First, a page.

Venous Thromboembolism (Blood Clots) and Pregnancy

Pregnant? Recently had a baby? You are at increased risk for developing a blood clot.  But the good news is, blood clots may be preventable and treated if discovered early.

Pregnant mother with her daughter

Expecting or recently had a baby? Don’t let a blood clot spoil your joy.

While everyone is at risk for developing a blood clot (also called venous thromboembolism or VTE), pregnancy increases that risk fivefold.  Learn other interesting facts about blood clots.

Why do pregnant women have a higher risk of developing a blood clot?

Women are especially at risk for blood clots during pregnancy, childbirth, and the three-month period after delivery.   Here’s why:

  • During pregnancy, a woman’s blood clots more easily to lessen blood loss during labor and delivery.
  • Pregnant women may also experience less blood flow to the legs later in pregnancy because the blood vessels around the pelvis are pressed upon by the growing baby.

Several other factors may also increase a pregnant woman’s risk for a blood clot:

  • A family or personal history of blood clots or a blood clotting disorder
  • Delivery by C-section
  • Prolonged immobility (not moving a lot), such as during bed rest or recovery after delivery
  • Complications of pregnancy and childbirth
  • Certain long-term medical conditions, such as heart or lung conditions, or diabetes

Take Steps to Protect Yourself and Your Baby from Blood Clots During Pregnancy and After Delivery

  • Know the signs and symptoms of blood clots
    • A blood clot occurring in the legs or arms is called deep vein thrombosis (DVT). Signs and symptoms of a DVT include
      • Swelling of the affected limb
      • Pain or tenderness not caused by injury
      • Skin that is warm to the touch, red, or discolored
        If you have these signs or symptoms, alert your doctor as soon as possible.
    • A blood clot in the legs or arms can break off and travel to the lungs. This is called a pulmonary embolism (PE), and can be life threatening.  Signs and symptoms of a PE include
      • Difficulty breathing
      • Chest pain that worsens with a deep breath or cough
      • Coughing up blood
      • Faster than normal or irregular heartbeat
        Seek immediate medical attention if you experience any of these signs or symptoms.
  • Talk with your healthcare provider about factors that might increase your risk for a blood clot. Let your provider know if you or anyone else in your family has ever had a blood clot.
  • Follow your healthcare provider’s instructions closely during pregnancy and after delivery.
    • In general, if a pregnant woman is at high risk for a blood clot or experiences a blood clot during pregnancy or after delivery, she may be prescribed a medicine called low-molecular weight heparin. This medicine, injected under the skin, is used to prevent or treat blood clots during and after pregnancy.  Be sure to talk with your healthcare provider to understand the best course of management for you.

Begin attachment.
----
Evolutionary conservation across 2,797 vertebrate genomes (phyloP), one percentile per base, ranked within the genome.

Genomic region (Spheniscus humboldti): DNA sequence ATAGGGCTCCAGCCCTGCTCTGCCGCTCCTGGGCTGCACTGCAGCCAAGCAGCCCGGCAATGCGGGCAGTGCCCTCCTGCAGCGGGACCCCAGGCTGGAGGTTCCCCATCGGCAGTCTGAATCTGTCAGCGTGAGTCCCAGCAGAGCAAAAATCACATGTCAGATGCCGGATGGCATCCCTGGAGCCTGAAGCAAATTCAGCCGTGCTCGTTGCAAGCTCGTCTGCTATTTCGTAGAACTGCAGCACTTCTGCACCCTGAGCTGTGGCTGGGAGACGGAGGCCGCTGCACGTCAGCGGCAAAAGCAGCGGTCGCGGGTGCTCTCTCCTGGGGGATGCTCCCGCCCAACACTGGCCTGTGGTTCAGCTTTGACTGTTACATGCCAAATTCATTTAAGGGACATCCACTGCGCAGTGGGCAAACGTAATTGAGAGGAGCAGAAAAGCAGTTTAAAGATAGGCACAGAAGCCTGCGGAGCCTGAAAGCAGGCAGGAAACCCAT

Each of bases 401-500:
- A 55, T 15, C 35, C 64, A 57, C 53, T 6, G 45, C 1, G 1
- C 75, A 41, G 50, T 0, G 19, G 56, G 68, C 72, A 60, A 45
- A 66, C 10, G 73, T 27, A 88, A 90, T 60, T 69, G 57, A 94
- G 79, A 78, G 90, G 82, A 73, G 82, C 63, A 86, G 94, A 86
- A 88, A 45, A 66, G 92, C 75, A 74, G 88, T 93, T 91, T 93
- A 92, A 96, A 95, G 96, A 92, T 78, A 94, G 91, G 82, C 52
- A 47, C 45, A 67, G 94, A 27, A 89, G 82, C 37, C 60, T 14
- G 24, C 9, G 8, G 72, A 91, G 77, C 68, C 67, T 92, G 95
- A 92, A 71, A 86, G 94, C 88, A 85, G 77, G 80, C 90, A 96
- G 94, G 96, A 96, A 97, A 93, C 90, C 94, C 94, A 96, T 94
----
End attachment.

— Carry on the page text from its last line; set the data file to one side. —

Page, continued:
CDC’s Work in Blood Clots and Pregnancy

The National Blood Clot AllianceExternal (NBCA), a leading VTE advocacy group in North America, was funded through a five-year cooperative agreement to help address the lack of education on blood clots for the public.  CDC and NBCA have launched new content for their digital public health education campaign called Stop the Clot, Spread the WordTMExternal.

In addition, Stop the Clot, Spread the WordTM was one of many CDC resources recognized in 2017 as an important asset in a collection of VTE educational resources published by The Joint Commission. Cdc-pdf[PDF – 3.24 MB]External The Commission accredits and certifies nearly 21,000 healthcare organizations in the United States.

The campaign web portal provides people with lifesaving information about blood clots, including the factors that increase the risk for blood clots, as well as their signs, symptoms, and prevention.  Previous campaign content is available for general information about blood clots as well as information for people who have been hospitalized or recently discharged home.   As of 2018, the campaign has reached more than 260 million people worldwide.

Please feel free to share the campaign’s educational resources with friends and family. Campaign digital content is provided in ways that make it easy for you to share with friends and family and across your social media networks. You can access these resources either from the campaign web portal or directly through the links provided below:

Campaign Video

This video shares important information about blood clot signs and symptoms, and risks for blood clots in women who are pregnant or have recently delivered a baby.

Campaign Infographic and Factsheet

These documents share important information about blood clot signs and symptoms, and risks for blood clots in pregnant women or women who just delivered a baby.

Campaign Checklists

Download these checklists to learn more about your risks for blood clots and how to guide a discussion with your healthcare provider.